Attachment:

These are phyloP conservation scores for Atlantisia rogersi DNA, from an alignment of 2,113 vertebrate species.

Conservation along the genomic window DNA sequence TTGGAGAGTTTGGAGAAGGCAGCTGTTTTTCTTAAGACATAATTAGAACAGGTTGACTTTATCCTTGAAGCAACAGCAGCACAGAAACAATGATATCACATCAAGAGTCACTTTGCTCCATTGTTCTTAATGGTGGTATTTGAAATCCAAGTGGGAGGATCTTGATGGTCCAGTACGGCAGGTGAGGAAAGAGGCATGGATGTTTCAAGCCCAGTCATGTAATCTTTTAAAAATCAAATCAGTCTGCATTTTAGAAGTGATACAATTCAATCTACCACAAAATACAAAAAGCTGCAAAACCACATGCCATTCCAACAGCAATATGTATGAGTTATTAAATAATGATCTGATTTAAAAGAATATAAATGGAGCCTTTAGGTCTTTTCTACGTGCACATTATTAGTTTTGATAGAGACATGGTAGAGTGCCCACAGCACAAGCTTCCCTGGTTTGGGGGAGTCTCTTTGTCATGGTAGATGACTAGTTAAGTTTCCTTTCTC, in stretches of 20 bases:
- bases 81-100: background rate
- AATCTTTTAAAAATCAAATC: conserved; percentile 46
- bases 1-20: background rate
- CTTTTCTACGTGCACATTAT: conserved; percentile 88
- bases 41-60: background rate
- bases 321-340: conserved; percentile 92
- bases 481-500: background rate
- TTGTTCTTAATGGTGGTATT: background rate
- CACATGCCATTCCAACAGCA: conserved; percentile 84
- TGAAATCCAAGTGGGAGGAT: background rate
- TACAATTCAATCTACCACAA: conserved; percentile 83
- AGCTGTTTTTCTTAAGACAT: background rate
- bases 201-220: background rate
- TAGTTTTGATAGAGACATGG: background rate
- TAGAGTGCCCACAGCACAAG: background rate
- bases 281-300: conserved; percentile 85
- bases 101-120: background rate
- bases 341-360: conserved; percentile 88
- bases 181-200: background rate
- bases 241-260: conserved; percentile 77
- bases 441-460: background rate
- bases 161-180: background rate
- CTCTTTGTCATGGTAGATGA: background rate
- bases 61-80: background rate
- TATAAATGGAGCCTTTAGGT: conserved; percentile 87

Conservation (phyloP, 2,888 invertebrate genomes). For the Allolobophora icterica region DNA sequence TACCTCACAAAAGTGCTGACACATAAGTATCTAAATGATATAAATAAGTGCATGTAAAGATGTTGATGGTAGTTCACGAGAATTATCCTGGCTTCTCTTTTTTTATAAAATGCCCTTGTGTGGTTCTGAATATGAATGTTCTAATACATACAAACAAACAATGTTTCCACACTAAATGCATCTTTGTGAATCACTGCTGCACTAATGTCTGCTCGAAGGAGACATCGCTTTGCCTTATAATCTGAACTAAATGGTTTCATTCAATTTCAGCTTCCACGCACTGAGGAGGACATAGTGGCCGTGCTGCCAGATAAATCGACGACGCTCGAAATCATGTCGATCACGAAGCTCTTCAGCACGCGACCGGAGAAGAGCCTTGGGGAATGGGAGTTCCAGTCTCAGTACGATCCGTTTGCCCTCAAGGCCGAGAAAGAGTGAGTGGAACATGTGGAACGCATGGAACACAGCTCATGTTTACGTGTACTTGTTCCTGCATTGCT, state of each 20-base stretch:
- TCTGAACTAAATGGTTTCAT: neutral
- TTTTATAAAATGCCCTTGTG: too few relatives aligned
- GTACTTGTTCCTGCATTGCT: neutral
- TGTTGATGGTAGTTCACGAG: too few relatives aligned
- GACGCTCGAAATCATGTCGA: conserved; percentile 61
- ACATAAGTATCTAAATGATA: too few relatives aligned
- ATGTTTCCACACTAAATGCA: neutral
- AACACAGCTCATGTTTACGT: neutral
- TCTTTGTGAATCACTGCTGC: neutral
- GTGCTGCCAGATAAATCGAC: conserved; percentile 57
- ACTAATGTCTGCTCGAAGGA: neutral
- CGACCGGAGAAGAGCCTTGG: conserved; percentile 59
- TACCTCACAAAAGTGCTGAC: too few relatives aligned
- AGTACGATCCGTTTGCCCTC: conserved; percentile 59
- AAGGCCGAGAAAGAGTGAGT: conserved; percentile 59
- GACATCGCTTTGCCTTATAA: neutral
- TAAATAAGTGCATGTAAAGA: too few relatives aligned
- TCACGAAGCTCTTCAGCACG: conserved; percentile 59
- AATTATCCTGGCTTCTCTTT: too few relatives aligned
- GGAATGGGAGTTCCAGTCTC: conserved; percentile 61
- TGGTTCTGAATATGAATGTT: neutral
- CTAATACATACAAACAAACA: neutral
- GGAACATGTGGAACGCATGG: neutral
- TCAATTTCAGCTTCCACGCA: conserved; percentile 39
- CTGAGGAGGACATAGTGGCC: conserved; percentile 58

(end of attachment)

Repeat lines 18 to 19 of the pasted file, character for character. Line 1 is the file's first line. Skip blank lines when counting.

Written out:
- bases 281-300: conserved; percentile 85
- bases 101-120: background rate